How a fake "speed saves lives" study pranked the Internet

One week ago, an Australian research firm emailed reporters a study showing speed limits should be raised in the name of safety. Jalopnik and several other sites wrote about it. Yesterday, we learned it was a hoax.

The bylines of Top Gear hosts should have been a tip-off.

The study by "High Road Automotive Research" was emailed last week to several outlets. The piece was well-designed to resemble a typical auto research firm's work, including contact information for spokeswoman Jane Hannity, in Australia. The report contended that speed limits should be raised because driving faster made for more attentive, safer drivers.

The release also included links to a website, highroadauto.org, that highlighted other research done by the outfit, such as "Hybrid Propulsion System Modeling and Engine-In- the-Loop Integration."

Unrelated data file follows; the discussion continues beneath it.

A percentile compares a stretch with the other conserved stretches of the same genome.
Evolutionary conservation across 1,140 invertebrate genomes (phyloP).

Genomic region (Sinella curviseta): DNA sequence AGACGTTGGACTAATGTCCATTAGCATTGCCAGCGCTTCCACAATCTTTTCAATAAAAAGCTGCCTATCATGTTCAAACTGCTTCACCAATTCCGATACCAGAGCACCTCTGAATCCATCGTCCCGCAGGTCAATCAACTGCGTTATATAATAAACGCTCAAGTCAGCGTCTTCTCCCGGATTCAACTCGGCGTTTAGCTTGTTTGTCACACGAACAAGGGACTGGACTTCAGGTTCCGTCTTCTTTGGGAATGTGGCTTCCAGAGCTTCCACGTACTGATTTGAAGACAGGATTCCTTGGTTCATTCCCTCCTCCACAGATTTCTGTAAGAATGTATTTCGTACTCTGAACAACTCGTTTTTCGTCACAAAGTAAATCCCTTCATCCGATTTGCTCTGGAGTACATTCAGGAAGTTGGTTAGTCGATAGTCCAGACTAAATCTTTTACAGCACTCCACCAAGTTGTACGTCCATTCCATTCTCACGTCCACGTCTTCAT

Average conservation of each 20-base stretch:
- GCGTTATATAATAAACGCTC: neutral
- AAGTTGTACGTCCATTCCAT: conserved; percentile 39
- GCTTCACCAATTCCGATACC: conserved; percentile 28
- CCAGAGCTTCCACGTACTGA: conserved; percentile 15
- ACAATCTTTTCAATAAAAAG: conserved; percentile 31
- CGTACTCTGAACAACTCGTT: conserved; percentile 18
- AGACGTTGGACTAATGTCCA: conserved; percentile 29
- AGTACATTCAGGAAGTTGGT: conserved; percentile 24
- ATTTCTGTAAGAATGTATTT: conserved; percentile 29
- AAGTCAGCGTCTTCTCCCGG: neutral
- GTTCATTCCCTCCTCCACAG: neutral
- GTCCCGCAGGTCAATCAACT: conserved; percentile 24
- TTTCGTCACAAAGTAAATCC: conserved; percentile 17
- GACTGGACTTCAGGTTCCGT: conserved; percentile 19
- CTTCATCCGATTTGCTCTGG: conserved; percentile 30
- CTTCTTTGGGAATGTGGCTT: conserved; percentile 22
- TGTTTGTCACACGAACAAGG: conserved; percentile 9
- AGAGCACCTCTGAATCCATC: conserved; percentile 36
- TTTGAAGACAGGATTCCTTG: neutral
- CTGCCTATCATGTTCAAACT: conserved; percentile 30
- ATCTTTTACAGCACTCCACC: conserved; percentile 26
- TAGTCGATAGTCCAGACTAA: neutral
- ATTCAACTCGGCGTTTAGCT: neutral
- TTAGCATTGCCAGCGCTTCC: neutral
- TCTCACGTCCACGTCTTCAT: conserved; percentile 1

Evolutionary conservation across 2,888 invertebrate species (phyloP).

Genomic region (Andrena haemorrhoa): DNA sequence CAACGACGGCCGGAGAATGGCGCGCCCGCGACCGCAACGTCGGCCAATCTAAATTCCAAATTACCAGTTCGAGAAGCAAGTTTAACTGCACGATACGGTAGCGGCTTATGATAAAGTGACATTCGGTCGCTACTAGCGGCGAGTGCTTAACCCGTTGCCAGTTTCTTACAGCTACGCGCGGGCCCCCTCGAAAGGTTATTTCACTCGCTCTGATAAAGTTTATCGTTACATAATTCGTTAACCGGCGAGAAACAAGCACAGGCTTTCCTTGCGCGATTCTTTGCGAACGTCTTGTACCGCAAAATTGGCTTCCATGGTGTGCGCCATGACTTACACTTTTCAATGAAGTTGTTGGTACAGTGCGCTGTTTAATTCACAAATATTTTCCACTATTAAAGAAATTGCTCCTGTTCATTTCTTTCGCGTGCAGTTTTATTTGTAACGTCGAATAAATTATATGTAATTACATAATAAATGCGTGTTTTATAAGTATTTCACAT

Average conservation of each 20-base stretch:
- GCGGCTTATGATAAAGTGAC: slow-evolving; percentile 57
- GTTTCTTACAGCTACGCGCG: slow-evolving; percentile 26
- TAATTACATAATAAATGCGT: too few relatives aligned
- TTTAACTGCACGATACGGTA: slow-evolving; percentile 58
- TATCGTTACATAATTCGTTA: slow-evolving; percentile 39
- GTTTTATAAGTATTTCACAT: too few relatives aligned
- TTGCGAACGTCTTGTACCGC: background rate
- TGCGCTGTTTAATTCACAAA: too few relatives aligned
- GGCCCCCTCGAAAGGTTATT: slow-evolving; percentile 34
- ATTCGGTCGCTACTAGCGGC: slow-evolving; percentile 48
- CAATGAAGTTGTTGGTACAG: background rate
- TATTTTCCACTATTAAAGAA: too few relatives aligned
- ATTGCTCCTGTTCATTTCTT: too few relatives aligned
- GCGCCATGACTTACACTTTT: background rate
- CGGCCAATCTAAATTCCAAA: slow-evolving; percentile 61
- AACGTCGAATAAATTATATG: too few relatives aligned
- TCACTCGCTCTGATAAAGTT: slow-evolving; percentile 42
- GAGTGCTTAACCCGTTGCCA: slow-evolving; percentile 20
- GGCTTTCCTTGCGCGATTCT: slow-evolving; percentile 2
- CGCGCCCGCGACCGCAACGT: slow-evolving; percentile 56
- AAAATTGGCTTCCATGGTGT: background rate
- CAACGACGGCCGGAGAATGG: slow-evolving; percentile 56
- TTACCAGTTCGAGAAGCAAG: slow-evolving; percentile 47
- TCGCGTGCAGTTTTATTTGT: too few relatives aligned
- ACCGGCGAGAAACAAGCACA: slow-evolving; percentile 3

How a fake "speed saves lives" study pranked the Internet

But a closer look at the study quickly reveals something's wrong, especially with the amalgam of "Top Gear" stars' names in the study's author list. The citations page also includes several made-up names — "Tiff Hummer," "Ed Nissan," "Chris Volks, Professor William Wagon, and Professor Alex Lotus" — that don't pass the smell test.

Digging a little deeper, one finds the High Road site has existed for less than a week, and that it's those other studies were copied from actual researchers at other firms, with some references removed to hide their origins. Calls and emails to Hannity's contacts have not been returned.

A spokeswoman for "Top Gear Australia" told the Sydney Morning Herald that it had nothing to do with the hoax. We similarly spoke to a writer for "Top Gear UK" who responded back with "Eh?"

We'll cop to being had — as others have — but wondering what for, as this punchline's ended with more of a fizzle than a bang.